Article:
"If you think good work is somehow synonymous with perfect work, you are headed for big trouble. Art is human; error is human; ergo, art is error. Inevitably, your work (like, uh, the preceding syllogism...) will be flawed. Why? Because you're a human being, and only human beings, warts and all, make art. Without warts it is not clear what you would be, but clearly you wouldn't be one of us."
David Bayles and Ted Orland, pg. 29 Art & Fear
With that said, I'm going to issue a wee-challenge (or an "idea", if you prefer) to my blog buds on Friday.... :)
Also, I need to do some major link-age updates this weekend to spread the diddle love......
A friend and I are in the early brainstorming stages of developing a comic book story, so you'll probably be seeing a lot of monsters, ladies, and weird stuff for the next couple months. I love the brainstorming stage of any project: anything goes, don't say "no" to yourself, and the skys the limit. From this, you can whittle down, re-arange, or smooth out your ideas. Beginning with an open mind can help to keep the project fresh throughout, and allow for other possibilities somewhere down the line.
I've posted two versions of the same drawing in response to Greg and Dave's questions about how I do my sketches. I almost always start out with a blue pencil sketch, working very loosely and exploring shapes, lines of action, composition, etc. It's a visual brainstorm, just an idea or thought on paper. Like a writer jotting notes, or a musician humming or messing around with their instrument. After the blue sketch starts feeling like it's coming together, I go in with a pencil (2 pencils ideally, one sharpened for smaller areas and crisper lines, and one a bit blunter for bigger areas and a bit of side shading) and start bringing things together, always allowing for changes, and never working too long in one area. If I start noodling around too long in one area, I consciously make myself shift to another. This allows me to work on the picture as a whole, and discourages spending too much time focused on what could be un-important areas. After tightening things up I scan it into photoshop in grayscale mode, adjust levels, erase, and lasso tool delete things for a cleaner looking piece. So in other words... my original sketches can be quite messy :)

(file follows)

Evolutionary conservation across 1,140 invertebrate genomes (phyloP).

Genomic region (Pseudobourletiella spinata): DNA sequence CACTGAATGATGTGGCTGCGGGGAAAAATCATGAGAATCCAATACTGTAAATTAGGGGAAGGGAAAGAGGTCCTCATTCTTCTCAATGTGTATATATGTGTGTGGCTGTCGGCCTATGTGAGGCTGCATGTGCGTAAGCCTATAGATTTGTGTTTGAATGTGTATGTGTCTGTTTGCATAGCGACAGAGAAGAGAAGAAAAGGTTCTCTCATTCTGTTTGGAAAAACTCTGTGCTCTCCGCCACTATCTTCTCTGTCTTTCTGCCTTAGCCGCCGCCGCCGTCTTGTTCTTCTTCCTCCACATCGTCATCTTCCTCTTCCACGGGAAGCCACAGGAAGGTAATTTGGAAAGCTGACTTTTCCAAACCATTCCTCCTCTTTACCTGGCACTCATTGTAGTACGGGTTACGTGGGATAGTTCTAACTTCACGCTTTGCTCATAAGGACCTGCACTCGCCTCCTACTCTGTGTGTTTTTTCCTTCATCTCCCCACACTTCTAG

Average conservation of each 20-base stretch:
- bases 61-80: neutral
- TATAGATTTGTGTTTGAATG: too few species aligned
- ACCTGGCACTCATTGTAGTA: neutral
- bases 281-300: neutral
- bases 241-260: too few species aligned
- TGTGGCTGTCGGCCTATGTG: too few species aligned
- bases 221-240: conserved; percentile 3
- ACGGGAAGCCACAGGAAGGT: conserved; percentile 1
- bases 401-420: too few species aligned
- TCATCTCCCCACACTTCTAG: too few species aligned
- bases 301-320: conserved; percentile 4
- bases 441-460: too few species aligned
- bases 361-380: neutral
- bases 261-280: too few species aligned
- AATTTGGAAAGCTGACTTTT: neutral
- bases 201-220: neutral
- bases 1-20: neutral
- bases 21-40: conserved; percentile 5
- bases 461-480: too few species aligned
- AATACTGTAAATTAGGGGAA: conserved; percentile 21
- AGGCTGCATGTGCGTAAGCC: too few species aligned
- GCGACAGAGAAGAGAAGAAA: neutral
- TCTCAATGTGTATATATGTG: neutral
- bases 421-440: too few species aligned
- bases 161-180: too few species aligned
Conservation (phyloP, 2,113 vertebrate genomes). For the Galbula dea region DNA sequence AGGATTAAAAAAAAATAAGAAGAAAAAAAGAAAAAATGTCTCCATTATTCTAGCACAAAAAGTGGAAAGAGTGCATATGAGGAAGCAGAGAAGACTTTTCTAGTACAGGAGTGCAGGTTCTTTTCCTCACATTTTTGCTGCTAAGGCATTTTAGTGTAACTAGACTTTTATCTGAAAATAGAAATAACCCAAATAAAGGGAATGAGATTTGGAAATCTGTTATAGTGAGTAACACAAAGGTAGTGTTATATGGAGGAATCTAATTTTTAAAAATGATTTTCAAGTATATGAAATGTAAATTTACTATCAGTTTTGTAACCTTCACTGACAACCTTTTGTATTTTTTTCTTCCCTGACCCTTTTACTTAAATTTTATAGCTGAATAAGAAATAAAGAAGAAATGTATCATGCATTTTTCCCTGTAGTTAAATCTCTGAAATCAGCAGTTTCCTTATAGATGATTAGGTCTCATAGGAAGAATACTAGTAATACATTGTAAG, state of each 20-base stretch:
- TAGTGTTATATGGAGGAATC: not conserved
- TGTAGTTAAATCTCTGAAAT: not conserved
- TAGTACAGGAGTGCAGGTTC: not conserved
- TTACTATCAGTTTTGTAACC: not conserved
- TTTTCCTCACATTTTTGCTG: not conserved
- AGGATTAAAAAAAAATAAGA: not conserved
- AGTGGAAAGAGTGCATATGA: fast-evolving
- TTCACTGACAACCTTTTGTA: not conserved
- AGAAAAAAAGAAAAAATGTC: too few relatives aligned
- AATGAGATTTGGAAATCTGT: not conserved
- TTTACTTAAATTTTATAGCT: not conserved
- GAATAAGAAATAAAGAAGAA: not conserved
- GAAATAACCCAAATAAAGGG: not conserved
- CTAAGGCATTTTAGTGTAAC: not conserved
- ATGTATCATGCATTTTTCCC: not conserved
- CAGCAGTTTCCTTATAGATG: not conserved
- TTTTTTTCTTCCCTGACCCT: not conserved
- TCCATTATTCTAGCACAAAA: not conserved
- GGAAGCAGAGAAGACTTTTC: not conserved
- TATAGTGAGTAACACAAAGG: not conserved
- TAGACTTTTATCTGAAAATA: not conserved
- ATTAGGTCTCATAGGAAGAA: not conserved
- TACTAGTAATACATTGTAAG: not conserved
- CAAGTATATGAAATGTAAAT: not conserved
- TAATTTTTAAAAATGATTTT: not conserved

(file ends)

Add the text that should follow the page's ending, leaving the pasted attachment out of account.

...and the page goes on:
Wednesday, November 09, 2005
Two of my favorite things.....ice cream and hats with flowers.
I'd like to continue with some more thoughts on yesterday's post tomorrow, especially some things Joe (fellow chewblogger) mentioned. Also, I highly recommend Robert Henri's The Art Spirit. It's the type of book that doesn't need to be read from start to finish; but can be picked up at any point. Full of insightful, thoughtful, and at times piercing, statements and observations. I'm going to start posting regularly from the book.
I do however have to thank the Kirby comments here and now, for I will have sweet dreams of Devil Dinosaur dancing in my head tonight...... ;)
Tuesday, November 08, 2005
..... with an attempt at getting back to super-heroics ( did do some touch ups at home on this one).
Thanks to everybody who has been stopping by, and especially to those leaving comments. It's nice to know what people are thinking about a particular piece, for it often offers new, insightful perspectives. A fresh set of eyes and some constructive critism are always welcomed. Case in point, thanks to (Dazzlin') Dan Segarra and (Sassy) Samantha Aquino for your insights on pencil sketching in regards to yesterday's post. Retaining the energy, or personality, in a cleaned up piece can be difficult. Quick, focused sketches often contain a certain vibrance, or immediacy about them.
For all my bloggin' buddies out there, I highly recommend doing, and posting, some quick sketch studies. Letting go can be difficult at first, but extremely rewarding once discovered. The focus shouldn't be on the one finite piece, but the continuous , everchanging, everflowing body of work.
"The real study of an art student is more a development of that sensitive nature and appreciative imagination with which he was so fully endowed when a child, and which, unfortunately in almost all cases, the contact with the grown-ups shames out of him before he passes into what is understood as real life."
Robert Henri, The Art Spirit